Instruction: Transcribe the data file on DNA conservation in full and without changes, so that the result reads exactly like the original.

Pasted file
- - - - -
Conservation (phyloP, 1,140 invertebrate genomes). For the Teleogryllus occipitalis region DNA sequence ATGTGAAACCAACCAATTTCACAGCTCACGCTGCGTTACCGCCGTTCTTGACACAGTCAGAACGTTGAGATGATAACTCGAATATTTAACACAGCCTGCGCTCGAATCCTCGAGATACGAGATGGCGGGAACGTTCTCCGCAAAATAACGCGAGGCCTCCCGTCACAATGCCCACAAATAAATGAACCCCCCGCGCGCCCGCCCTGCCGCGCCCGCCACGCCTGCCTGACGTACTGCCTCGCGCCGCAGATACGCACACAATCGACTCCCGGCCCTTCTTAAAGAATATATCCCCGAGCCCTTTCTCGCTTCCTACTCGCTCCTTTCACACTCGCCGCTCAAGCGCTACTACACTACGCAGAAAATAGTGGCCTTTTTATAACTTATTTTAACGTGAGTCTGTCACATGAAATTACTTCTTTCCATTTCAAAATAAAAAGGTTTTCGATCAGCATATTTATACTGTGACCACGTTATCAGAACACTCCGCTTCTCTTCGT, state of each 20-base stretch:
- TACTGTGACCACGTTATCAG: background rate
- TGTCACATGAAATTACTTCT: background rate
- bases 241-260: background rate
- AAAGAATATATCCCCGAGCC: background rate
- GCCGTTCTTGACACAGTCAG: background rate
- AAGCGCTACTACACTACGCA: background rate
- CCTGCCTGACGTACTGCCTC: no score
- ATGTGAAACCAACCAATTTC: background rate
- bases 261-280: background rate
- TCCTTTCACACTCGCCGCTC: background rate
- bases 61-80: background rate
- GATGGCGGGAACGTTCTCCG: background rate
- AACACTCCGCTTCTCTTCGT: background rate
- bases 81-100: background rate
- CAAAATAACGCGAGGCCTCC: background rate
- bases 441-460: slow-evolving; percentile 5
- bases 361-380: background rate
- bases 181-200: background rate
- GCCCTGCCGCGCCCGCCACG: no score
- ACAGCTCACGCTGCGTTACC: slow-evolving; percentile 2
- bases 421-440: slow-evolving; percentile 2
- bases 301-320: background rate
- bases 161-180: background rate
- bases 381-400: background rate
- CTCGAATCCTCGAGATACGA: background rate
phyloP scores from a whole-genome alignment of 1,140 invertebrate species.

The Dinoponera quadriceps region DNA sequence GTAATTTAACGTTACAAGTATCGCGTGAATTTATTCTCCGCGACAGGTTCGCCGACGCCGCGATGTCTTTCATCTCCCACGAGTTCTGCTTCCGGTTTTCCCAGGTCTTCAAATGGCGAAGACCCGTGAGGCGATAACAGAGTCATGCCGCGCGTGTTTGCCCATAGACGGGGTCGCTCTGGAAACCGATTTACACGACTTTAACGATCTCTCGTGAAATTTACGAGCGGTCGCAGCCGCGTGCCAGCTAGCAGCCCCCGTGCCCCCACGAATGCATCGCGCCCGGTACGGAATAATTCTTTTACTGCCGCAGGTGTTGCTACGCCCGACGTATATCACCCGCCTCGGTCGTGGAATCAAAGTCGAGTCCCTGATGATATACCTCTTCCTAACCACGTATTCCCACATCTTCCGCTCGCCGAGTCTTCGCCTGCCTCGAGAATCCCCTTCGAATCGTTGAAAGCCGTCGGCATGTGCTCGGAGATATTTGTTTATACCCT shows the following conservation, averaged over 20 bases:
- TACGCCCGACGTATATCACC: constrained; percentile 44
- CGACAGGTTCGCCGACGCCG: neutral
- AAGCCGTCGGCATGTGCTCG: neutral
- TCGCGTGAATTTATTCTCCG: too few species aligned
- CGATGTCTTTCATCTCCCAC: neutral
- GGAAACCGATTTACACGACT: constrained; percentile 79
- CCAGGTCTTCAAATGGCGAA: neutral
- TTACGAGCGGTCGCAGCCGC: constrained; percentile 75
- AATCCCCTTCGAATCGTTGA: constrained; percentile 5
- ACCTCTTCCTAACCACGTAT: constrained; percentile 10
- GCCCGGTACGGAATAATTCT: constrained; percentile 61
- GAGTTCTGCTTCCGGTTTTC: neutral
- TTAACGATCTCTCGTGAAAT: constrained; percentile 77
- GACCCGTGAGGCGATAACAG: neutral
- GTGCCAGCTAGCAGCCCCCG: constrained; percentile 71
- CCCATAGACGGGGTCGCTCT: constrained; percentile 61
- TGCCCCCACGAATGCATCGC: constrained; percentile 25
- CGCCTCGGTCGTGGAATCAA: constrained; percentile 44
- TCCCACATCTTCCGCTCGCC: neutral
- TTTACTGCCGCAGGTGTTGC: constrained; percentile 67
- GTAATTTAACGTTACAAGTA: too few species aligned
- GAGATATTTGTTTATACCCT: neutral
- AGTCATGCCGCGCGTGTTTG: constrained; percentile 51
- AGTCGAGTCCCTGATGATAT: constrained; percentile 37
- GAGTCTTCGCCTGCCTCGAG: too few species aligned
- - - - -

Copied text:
Conservation (phyloP, 1,140 invertebrate genomes). For the Teleogryllus occipitalis region DNA sequence ATGTGAAACCAACCAATTTCACAGCTCACGCTGCGTTACCGCCGTTCTTGACACAGTCAGAACGTTGAGATGATAACTCGAATATTTAACACAGCCTGCGCTCGAATCCTCGAGATACGAGATGGCGGGAACGTTCTCCGCAAAATAACGCGAGGCCTCCCGTCACAATGCCCACAAATAAATGAACCCCCCGCGCGCCCGCCCTGCCGCGCCCGCCACGCCTGCCTGACGTACTGCCTCGCGCCGCAGATACGCACACAATCGACTCCCGGCCCTTCTTAAAGAATATATCCCCGAGCCCTTTCTCGCTTCCTACTCGCTCCTTTCACACTCGCCGCTCAAGCGCTACTACACTACGCAGAAAATAGTGGCCTTTTTATAACTTATTTTAACGTGAGTCTGTCACATGAAATTACTTCTTTCCATTTCAAAATAAAAAGGTTTTCGATCAGCATATTTATACTGTGACCACGTTATCAGAACACTCCGCTTCTCTTCGT, state of each 20-base stretch:
- TACTGTGACCACGTTATCAG: background rate
- TGTCACATGAAATTACTTCT: background rate
- bases 241-260: background rate
- AAAGAATATATCCCCGAGCC: background rate
- GCCGTTCTTGACACAGTCAG: background rate
- AAGCGCTACTACACTACGCA: background rate
- CCTGCCTGACGTACTGCCTC: no score
- ATGTGAAACCAACCAATTTC: background rate
- bases 261-280: background rate
- TCCTTTCACACTCGCCGCTC: background rate
- bases 61-80: background rate
- GATGGCGGGAACGTTCTCCG: background rate
- AACACTCCGCTTCTCTTCGT: background rate
- bases 81-100: background rate
- CAAAATAACGCGAGGCCTCC: background rate
- bases 441-460: slow-evolving; percentile 5
- bases 361-380: background rate
- bases 181-200: background rate
- GCCCTGCCGCGCCCGCCACG: no score
- ACAGCTCACGCTGCGTTACC: slow-evolving; percentile 2
- bases 421-440: slow-evolving; percentile 2
- bases 301-320: background rate
- bases 161-180: background rate
- bases 381-400: background rate
- CTCGAATCCTCGAGATACGA: background rate
phyloP scores from a whole-genome alignment of 1,140 invertebrate species.

The Dinoponera quadriceps region DNA sequence GTAATTTAACGTTACAAGTATCGCGTGAATTTATTCTCCGCGACAGGTTCGCCGACGCCGCGATGTCTTTCATCTCCCACGAGTTCTGCTTCCGGTTTTCCCAGGTCTTCAAATGGCGAAGACCCGTGAGGCGATAACAGAGTCATGCCGCGCGTGTTTGCCCATAGACGGGGTCGCTCTGGAAACCGATTTACACGACTTTAACGATCTCTCGTGAAATTTACGAGCGGTCGCAGCCGCGTGCCAGCTAGCAGCCCCCGTGCCCCCACGAATGCATCGCGCCCGGTACGGAATAATTCTTTTACTGCCGCAGGTGTTGCTACGCCCGACGTATATCACCCGCCTCGGTCGTGGAATCAAAGTCGAGTCCCTGATGATATACCTCTTCCTAACCACGTATTCCCACATCTTCCGCTCGCCGAGTCTTCGCCTGCCTCGAGAATCCCCTTCGAATCGTTGAAAGCCGTCGGCATGTGCTCGGAGATATTTGTTTATACCCT shows the following conservation, averaged over 20 bases:
- TACGCCCGACGTATATCACC: constrained; percentile 44
- CGACAGGTTCGCCGACGCCG: neutral
- AAGCCGTCGGCATGTGCTCG: neutral
- TCGCGTGAATTTATTCTCCG: too few species aligned
- CGATGTCTTTCATCTCCCAC: neutral
- GGAAACCGATTTACACGACT: constrained; percentile 79
- CCAGGTCTTCAAATGGCGAA: neutral
- TTACGAGCGGTCGCAGCCGC: constrained; percentile 75
- AATCCCCTTCGAATCGTTGA: constrained; percentile 5
- ACCTCTTCCTAACCACGTAT: constrained; percentile 10
- GCCCGGTACGGAATAATTCT: constrained; percentile 61
- GAGTTCTGCTTCCGGTTTTC: neutral
- TTAACGATCTCTCGTGAAAT: constrained; percentile 77
- GACCCGTGAGGCGATAACAG: neutral
- GTGCCAGCTAGCAGCCCCCG: constrained; percentile 71
- CCCATAGACGGGGTCGCTCT: constrained; percentile 61
- TGCCCCCACGAATGCATCGC: constrained; percentile 25
- CGCCTCGGTCGTGGAATCAA: constrained; percentile 44
- TCCCACATCTTCCGCTCGCC: neutral
- TTTACTGCCGCAGGTGTTGC: constrained; percentile 67
- GTAATTTAACGTTACAAGTA: too few species aligned
- GAGATATTTGTTTATACCCT: neutral
- AGTCATGCCGCGCGTGTTTG: constrained; percentile 51
- AGTCGAGTCCCTGATGATAT: constrained; percentile 37
- GAGTCTTCGCCTGCCTCGAG: too few species aligned